Published on: July 30, 2013by Michael Sansolo
We’re fond of running eye-openers here at MNB to talk about things that catch our eyes and seem to have some relevance to share or consider. Every now and again we find a story that’s really an eye-closer; something we wish simply wasn’t true or that we could avoid reading.
But those are the stories we need to consider the most.
The Associated Press is out with a study that paints a truly unhappy picture of America in 2013, where four out of five people live in fear of falling into poverty or actually in poverty at some point in their lives.
It’s an article filled with countless details that I wish were somehow untrue, such as the incredible rates of out-of-wedlock births, failed marriage or simply the general collapse of optimism and families. Plus, it also paints a picture of poverty in this new global economy that just makes you pause, with its impact across the spectrum of races and ethnicities that make up the US population.
Here’s why it’s a story I think the food industry needs to consider. The simple reality is that it is a business that serves the entire population, which means the economic realities of the masses quickly become the economic realities of the industry. There are simple reasons why value shopping has become so important. There are simple reasons why discount operators and products are growing.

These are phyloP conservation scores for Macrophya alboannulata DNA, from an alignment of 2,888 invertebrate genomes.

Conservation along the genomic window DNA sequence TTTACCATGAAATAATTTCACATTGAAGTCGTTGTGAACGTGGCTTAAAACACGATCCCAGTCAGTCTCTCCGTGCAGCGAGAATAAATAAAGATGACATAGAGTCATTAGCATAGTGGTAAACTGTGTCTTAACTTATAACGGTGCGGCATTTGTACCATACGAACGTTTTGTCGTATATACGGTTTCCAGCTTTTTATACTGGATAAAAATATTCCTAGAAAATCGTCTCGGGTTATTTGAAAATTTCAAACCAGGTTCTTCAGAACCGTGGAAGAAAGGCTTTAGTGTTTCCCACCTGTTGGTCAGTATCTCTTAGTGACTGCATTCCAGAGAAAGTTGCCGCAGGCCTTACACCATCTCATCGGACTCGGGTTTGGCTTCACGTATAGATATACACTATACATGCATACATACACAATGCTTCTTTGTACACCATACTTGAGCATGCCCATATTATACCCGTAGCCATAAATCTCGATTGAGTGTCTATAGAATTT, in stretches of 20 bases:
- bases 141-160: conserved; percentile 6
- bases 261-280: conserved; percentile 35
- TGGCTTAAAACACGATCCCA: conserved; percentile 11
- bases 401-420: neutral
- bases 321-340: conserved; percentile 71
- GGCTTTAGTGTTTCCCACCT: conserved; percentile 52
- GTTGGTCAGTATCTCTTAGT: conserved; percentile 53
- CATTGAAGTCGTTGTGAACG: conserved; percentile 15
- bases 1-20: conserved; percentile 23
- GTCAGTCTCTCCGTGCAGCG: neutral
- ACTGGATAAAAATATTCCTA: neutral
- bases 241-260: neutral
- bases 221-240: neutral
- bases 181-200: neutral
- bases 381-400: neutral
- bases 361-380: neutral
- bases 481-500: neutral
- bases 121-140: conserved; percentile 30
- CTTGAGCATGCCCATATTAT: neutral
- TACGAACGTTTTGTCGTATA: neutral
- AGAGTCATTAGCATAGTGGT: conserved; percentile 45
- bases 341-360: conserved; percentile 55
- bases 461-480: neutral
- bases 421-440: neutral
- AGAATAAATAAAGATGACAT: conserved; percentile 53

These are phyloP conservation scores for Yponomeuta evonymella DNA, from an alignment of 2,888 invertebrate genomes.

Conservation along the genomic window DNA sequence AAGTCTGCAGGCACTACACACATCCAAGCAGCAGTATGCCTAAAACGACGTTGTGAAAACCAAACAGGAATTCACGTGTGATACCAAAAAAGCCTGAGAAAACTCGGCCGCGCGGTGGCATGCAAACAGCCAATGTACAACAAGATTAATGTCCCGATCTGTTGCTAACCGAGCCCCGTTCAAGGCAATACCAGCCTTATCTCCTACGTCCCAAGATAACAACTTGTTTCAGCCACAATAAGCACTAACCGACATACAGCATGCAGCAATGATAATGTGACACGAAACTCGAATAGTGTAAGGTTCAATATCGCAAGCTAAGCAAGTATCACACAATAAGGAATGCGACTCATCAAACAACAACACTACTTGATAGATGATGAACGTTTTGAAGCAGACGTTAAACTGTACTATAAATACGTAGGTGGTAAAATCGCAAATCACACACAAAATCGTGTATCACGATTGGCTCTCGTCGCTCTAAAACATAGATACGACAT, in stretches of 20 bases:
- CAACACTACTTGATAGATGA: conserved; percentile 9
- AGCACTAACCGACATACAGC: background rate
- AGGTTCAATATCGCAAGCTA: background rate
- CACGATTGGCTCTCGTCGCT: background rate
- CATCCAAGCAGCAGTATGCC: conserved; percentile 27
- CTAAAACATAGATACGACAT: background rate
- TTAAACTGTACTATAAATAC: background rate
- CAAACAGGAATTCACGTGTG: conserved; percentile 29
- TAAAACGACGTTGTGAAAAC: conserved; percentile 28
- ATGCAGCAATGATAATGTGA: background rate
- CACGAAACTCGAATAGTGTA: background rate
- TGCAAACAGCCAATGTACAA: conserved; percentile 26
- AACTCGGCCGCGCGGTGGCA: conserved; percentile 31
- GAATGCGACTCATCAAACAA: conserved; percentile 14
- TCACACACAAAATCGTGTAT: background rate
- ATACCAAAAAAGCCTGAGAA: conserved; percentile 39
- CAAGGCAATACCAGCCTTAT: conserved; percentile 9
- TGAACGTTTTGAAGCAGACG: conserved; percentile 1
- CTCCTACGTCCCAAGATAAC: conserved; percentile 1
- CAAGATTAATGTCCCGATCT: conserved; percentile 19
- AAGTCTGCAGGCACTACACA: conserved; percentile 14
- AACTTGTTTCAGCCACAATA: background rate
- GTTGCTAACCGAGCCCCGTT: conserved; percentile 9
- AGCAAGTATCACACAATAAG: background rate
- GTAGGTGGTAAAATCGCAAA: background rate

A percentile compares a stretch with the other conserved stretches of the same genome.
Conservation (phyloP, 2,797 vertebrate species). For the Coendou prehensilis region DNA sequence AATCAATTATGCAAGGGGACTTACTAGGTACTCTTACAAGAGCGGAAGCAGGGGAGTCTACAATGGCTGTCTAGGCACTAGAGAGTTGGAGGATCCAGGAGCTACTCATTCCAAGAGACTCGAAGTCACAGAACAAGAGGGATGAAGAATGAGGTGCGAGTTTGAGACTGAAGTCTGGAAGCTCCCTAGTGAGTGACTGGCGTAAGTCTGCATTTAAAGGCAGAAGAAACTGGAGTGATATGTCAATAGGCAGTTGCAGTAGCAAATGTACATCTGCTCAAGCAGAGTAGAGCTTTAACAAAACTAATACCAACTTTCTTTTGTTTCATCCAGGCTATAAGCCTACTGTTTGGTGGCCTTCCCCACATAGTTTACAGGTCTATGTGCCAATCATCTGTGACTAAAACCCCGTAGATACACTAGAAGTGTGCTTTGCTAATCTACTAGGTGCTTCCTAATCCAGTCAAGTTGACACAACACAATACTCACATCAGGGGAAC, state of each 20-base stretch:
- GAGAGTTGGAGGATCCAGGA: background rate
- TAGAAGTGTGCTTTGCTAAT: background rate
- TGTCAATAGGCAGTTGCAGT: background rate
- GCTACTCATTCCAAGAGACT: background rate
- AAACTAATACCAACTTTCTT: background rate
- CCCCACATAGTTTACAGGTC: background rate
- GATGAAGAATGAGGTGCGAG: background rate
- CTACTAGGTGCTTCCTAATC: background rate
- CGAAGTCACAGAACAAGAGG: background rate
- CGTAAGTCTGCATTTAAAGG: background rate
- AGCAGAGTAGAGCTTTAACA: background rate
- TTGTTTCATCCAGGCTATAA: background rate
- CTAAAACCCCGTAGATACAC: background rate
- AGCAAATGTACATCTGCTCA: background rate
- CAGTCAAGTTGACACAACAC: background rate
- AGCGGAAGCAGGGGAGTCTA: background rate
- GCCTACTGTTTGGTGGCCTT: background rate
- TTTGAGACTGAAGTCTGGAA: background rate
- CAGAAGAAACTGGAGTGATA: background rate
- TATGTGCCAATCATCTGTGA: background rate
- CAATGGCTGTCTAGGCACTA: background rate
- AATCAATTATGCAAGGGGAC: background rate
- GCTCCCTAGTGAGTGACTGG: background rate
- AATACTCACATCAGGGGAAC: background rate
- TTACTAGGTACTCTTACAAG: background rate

Economic insecurity leads people toward frugality. And since food shopping is so important and options are available, it’s a prime place for bargain hunting behavior. (It’s also an interesting follow up to the article MNB ran on Monday about the stark food choices faced by many Americans that quickly explain why eating healthier isn’t the top priority in many cases.)
There’s little the food industry can do to change this dreadful situation. As the AP article makes clear, the issues involved require a serious and extensive discussion of many elements of economic policies in the country.
Good luck with that.
So the food industry faces a growing challenge in understanding the value-based shopper and the insecurities driving their most important need every day: having enough to eat. I’ve got a sad feeling this is an issue we’ll be discussing and following for years to come.
Certainly, it’s something we need to keep viewing with open eyes. Even if we wish we could shut them.
Michael Sansolo can be reached via email at firstname.lastname@example.org . His book, “THE BIG PICTURE: Essential Business Lessons From The Movies,” co-authored with Kevin Coupe, is available by clicking here .
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